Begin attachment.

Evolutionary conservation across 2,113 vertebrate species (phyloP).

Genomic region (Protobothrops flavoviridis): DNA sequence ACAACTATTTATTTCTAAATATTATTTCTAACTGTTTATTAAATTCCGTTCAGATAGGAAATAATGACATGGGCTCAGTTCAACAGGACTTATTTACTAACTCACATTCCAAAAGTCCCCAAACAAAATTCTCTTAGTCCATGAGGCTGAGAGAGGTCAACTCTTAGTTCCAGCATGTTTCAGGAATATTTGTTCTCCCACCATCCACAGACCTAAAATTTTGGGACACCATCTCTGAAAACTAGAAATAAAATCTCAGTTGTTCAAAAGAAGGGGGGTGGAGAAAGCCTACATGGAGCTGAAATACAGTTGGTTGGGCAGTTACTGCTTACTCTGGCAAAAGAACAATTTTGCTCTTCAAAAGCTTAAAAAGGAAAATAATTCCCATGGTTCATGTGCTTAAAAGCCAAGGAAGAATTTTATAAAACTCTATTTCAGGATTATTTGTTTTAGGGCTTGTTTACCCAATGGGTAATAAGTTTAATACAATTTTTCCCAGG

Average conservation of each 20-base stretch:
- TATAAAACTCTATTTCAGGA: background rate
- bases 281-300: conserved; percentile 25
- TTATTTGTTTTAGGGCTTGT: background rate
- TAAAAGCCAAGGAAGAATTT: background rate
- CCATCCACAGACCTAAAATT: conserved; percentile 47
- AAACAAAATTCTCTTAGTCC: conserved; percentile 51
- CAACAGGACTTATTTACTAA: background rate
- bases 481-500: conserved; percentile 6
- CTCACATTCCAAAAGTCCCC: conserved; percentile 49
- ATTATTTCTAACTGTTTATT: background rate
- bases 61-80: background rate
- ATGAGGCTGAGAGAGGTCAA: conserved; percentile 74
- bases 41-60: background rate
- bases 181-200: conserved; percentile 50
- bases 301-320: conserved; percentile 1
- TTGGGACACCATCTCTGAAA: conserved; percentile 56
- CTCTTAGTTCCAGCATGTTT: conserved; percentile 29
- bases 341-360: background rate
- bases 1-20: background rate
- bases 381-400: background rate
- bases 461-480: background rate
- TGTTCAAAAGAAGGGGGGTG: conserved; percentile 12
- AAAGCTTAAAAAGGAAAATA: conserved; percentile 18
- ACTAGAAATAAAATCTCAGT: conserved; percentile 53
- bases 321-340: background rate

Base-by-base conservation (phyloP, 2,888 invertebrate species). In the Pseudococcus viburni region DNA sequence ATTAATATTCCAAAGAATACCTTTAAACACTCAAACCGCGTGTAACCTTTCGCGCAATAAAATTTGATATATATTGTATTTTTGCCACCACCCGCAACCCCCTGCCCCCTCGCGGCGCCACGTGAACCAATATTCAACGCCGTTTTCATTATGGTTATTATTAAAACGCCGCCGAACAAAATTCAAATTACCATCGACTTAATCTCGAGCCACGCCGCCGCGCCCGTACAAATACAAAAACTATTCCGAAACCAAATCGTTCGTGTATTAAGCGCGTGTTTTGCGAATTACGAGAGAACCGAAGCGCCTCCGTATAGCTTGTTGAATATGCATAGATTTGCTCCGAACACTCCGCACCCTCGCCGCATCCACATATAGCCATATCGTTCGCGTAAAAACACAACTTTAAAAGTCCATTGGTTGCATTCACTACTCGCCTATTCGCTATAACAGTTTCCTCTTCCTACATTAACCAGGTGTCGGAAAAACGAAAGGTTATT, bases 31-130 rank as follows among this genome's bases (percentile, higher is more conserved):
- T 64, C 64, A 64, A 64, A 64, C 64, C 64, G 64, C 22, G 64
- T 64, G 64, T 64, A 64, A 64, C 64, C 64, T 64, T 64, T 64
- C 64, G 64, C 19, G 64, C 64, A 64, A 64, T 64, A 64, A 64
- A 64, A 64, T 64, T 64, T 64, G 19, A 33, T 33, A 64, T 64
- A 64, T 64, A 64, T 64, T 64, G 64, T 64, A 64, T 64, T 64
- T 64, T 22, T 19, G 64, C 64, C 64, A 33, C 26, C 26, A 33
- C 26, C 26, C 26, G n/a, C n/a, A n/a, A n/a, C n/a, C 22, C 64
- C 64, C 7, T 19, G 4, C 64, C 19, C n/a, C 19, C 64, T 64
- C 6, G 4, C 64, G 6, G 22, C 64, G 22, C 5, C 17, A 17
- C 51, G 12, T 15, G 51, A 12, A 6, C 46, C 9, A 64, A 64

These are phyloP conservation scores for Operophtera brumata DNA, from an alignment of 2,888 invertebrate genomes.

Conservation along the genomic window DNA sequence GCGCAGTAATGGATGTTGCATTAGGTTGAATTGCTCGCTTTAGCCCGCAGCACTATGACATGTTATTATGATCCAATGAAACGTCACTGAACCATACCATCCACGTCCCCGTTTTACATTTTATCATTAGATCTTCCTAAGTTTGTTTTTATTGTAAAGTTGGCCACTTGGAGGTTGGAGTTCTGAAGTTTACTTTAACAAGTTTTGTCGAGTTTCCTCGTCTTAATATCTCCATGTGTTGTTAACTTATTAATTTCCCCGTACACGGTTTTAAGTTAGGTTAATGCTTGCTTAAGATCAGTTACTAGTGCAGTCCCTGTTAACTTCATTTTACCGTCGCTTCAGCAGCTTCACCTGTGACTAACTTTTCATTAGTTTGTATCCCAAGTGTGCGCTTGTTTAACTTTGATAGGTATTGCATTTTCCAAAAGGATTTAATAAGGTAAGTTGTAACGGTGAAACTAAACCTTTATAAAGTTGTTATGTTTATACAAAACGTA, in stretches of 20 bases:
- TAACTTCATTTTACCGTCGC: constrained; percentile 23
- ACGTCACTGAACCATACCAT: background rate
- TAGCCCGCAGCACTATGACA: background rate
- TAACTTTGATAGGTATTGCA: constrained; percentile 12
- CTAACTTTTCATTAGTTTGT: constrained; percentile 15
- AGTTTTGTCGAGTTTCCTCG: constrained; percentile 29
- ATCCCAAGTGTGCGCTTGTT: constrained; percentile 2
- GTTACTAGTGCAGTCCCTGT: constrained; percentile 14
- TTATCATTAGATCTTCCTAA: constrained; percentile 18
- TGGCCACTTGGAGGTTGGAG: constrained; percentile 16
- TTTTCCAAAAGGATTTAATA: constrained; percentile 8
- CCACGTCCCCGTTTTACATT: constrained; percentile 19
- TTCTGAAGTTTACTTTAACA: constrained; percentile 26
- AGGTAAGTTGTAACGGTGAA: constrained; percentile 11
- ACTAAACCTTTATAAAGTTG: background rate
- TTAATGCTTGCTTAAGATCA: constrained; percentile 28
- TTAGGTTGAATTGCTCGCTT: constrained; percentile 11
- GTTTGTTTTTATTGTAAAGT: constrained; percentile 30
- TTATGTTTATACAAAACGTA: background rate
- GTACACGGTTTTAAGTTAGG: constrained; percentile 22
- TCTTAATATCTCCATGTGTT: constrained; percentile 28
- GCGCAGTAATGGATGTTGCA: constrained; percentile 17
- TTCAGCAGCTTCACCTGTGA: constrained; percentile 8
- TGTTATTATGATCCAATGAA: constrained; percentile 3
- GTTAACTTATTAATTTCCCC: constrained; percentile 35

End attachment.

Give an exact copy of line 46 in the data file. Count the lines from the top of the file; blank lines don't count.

- CTAACTTTTCATTAGTTTGT: constrained; percentile 15